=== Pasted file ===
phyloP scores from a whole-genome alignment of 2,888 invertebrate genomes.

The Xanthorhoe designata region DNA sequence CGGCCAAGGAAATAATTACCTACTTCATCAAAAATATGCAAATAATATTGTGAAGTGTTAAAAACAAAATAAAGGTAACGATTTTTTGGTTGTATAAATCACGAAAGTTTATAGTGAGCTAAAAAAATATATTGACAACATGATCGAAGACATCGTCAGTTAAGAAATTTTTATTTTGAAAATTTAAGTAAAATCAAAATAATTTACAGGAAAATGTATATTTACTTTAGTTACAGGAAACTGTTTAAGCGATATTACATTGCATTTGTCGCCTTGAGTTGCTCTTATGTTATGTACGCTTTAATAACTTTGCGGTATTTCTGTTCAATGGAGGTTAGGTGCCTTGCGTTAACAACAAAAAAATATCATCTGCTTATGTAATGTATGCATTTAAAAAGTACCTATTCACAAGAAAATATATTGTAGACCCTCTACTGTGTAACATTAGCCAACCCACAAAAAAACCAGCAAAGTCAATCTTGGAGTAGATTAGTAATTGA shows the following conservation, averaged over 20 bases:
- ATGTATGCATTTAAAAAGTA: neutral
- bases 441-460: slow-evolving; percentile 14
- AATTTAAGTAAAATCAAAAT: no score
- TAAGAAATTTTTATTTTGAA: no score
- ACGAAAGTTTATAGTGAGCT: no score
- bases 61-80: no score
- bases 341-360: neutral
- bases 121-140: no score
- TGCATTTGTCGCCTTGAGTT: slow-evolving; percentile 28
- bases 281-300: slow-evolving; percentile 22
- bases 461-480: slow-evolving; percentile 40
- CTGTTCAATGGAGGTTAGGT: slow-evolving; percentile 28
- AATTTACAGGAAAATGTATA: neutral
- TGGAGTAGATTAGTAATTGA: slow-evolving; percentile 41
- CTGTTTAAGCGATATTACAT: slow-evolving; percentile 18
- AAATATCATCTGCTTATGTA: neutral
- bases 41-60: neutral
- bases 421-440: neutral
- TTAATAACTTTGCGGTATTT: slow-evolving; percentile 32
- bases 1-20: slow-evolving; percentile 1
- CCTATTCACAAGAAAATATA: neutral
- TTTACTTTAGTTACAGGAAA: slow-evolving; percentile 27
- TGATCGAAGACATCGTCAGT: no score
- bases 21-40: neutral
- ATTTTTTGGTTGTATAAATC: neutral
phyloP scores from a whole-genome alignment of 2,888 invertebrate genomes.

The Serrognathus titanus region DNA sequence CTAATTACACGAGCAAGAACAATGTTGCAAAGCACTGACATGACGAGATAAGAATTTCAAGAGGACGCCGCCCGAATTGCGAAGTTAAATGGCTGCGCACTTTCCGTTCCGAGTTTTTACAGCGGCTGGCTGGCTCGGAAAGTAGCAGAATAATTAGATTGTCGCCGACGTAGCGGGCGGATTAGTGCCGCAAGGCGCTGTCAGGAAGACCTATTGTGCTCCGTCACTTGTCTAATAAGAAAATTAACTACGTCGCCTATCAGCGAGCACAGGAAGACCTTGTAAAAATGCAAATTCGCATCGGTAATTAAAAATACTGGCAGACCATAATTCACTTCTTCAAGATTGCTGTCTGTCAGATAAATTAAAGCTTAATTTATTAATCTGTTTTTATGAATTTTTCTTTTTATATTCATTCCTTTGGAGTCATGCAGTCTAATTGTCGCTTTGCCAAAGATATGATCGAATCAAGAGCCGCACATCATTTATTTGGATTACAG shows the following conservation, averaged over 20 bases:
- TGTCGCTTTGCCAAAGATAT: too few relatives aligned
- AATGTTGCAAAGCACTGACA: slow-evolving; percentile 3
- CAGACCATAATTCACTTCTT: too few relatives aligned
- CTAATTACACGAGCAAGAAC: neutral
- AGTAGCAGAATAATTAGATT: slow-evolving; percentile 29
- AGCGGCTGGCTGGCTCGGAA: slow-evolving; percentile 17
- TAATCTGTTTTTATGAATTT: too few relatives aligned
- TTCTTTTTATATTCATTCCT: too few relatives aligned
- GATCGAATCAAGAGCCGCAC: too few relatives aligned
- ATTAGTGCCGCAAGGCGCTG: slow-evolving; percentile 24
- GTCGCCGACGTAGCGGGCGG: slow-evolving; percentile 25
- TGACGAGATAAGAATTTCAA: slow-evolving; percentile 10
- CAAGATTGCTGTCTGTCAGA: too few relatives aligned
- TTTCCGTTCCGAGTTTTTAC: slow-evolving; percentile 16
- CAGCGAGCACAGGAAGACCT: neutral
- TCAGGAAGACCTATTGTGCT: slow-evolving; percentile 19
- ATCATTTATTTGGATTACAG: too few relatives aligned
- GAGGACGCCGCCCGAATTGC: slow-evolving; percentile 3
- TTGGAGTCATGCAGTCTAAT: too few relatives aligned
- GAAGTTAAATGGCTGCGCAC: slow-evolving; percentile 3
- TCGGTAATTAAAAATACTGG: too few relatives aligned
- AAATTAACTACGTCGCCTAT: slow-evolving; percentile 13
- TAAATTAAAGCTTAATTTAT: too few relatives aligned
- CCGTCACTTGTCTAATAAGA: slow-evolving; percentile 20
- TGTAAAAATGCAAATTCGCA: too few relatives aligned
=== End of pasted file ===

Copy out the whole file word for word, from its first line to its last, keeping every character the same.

phyloP scores from a whole-genome alignment of 2,888 invertebrate genomes.

The Xanthorhoe designata region DNA sequence CGGCCAAGGAAATAATTACCTACTTCATCAAAAATATGCAAATAATATTGTGAAGTGTTAAAAACAAAATAAAGGTAACGATTTTTTGGTTGTATAAATCACGAAAGTTTATAGTGAGCTAAAAAAATATATTGACAACATGATCGAAGACATCGTCAGTTAAGAAATTTTTATTTTGAAAATTTAAGTAAAATCAAAATAATTTACAGGAAAATGTATATTTACTTTAGTTACAGGAAACTGTTTAAGCGATATTACATTGCATTTGTCGCCTTGAGTTGCTCTTATGTTATGTACGCTTTAATAACTTTGCGGTATTTCTGTTCAATGGAGGTTAGGTGCCTTGCGTTAACAACAAAAAAATATCATCTGCTTATGTAATGTATGCATTTAAAAAGTACCTATTCACAAGAAAATATATTGTAGACCCTCTACTGTGTAACATTAGCCAACCCACAAAAAAACCAGCAAAGTCAATCTTGGAGTAGATTAGTAATTGA shows the following conservation, averaged over 20 bases:
- ATGTATGCATTTAAAAAGTA: neutral
- bases 441-460: slow-evolving; percentile 14
- AATTTAAGTAAAATCAAAAT: no score
- TAAGAAATTTTTATTTTGAA: no score
- ACGAAAGTTTATAGTGAGCT: no score
- bases 61-80: no score
- bases 341-360: neutral
- bases 121-140: no score
- TGCATTTGTCGCCTTGAGTT: slow-evolving; percentile 28
- bases 281-300: slow-evolving; percentile 22
- bases 461-480: slow-evolving; percentile 40
- CTGTTCAATGGAGGTTAGGT: slow-evolving; percentile 28
- AATTTACAGGAAAATGTATA: neutral
- TGGAGTAGATTAGTAATTGA: slow-evolving; percentile 41
- CTGTTTAAGCGATATTACAT: slow-evolving; percentile 18
- AAATATCATCTGCTTATGTA: neutral
- bases 41-60: neutral
- bases 421-440: neutral
- TTAATAACTTTGCGGTATTT: slow-evolving; percentile 32
- bases 1-20: slow-evolving; percentile 1
- CCTATTCACAAGAAAATATA: neutral
- TTTACTTTAGTTACAGGAAA: slow-evolving; percentile 27
- TGATCGAAGACATCGTCAGT: no score
- bases 21-40: neutral
- ATTTTTTGGTTGTATAAATC: neutral
phyloP scores from a whole-genome alignment of 2,888 invertebrate genomes.

The Serrognathus titanus region DNA sequence CTAATTACACGAGCAAGAACAATGTTGCAAAGCACTGACATGACGAGATAAGAATTTCAAGAGGACGCCGCCCGAATTGCGAAGTTAAATGGCTGCGCACTTTCCGTTCCGAGTTTTTACAGCGGCTGGCTGGCTCGGAAAGTAGCAGAATAATTAGATTGTCGCCGACGTAGCGGGCGGATTAGTGCCGCAAGGCGCTGTCAGGAAGACCTATTGTGCTCCGTCACTTGTCTAATAAGAAAATTAACTACGTCGCCTATCAGCGAGCACAGGAAGACCTTGTAAAAATGCAAATTCGCATCGGTAATTAAAAATACTGGCAGACCATAATTCACTTCTTCAAGATTGCTGTCTGTCAGATAAATTAAAGCTTAATTTATTAATCTGTTTTTATGAATTTTTCTTTTTATATTCATTCCTTTGGAGTCATGCAGTCTAATTGTCGCTTTGCCAAAGATATGATCGAATCAAGAGCCGCACATCATTTATTTGGATTACAG shows the following conservation, averaged over 20 bases:
- TGTCGCTTTGCCAAAGATAT: too few relatives aligned
- AATGTTGCAAAGCACTGACA: slow-evolving; percentile 3
- CAGACCATAATTCACTTCTT: too few relatives aligned
- CTAATTACACGAGCAAGAAC: neutral
- AGTAGCAGAATAATTAGATT: slow-evolving; percentile 29
- AGCGGCTGGCTGGCTCGGAA: slow-evolving; percentile 17
- TAATCTGTTTTTATGAATTT: too few relatives aligned
- TTCTTTTTATATTCATTCCT: too few relatives aligned
- GATCGAATCAAGAGCCGCAC: too few relatives aligned
- ATTAGTGCCGCAAGGCGCTG: slow-evolving; percentile 24
- GTCGCCGACGTAGCGGGCGG: slow-evolving; percentile 25
- TGACGAGATAAGAATTTCAA: slow-evolving; percentile 10
- CAAGATTGCTGTCTGTCAGA: too few relatives aligned
- TTTCCGTTCCGAGTTTTTAC: slow-evolving; percentile 16
- CAGCGAGCACAGGAAGACCT: neutral
- TCAGGAAGACCTATTGTGCT: slow-evolving; percentile 19
- ATCATTTATTTGGATTACAG: too few relatives aligned
- GAGGACGCCGCCCGAATTGC: slow-evolving; percentile 3
- TTGGAGTCATGCAGTCTAAT: too few relatives aligned
- GAAGTTAAATGGCTGCGCAC: slow-evolving; percentile 3
- TCGGTAATTAAAAATACTGG: too few relatives aligned
- AAATTAACTACGTCGCCTAT: slow-evolving; percentile 13
- TAAATTAAAGCTTAATTTAT: too few relatives aligned
- CCGTCACTTGTCTAATAAGA: slow-evolving; percentile 20
- TGTAAAAATGCAAATTCGCA: too few relatives aligned